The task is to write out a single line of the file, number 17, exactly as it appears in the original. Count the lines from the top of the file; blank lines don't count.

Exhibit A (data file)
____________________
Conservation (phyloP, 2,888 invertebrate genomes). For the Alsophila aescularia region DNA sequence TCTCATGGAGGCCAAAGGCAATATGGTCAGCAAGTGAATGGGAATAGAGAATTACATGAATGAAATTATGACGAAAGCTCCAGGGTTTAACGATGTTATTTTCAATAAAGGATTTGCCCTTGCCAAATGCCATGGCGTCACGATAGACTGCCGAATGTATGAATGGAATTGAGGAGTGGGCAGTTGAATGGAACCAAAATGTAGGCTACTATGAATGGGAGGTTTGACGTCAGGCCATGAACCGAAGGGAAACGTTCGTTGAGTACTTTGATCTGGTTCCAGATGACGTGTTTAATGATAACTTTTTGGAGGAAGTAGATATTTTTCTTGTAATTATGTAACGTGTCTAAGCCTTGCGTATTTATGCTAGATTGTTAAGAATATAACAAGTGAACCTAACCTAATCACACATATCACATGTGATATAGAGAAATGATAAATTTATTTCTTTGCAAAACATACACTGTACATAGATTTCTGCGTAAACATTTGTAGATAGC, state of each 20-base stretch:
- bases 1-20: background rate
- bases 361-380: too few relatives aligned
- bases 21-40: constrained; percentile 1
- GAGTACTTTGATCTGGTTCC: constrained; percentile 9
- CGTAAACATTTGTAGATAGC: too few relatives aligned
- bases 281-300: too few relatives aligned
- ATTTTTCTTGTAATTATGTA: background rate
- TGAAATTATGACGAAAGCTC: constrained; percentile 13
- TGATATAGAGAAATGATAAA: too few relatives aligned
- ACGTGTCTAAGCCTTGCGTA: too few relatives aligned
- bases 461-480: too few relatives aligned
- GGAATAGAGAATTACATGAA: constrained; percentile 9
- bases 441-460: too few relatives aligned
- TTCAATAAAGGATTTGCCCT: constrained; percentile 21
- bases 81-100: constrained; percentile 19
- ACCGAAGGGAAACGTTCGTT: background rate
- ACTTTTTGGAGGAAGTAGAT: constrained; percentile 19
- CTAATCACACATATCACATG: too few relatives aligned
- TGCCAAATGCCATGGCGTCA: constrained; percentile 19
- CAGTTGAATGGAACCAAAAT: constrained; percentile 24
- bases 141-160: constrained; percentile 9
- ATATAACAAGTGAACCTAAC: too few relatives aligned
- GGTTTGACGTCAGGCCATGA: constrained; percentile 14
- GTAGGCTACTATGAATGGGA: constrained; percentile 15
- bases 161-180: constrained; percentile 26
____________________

- ACCGAAGGGAAACGTTCGTT: background rate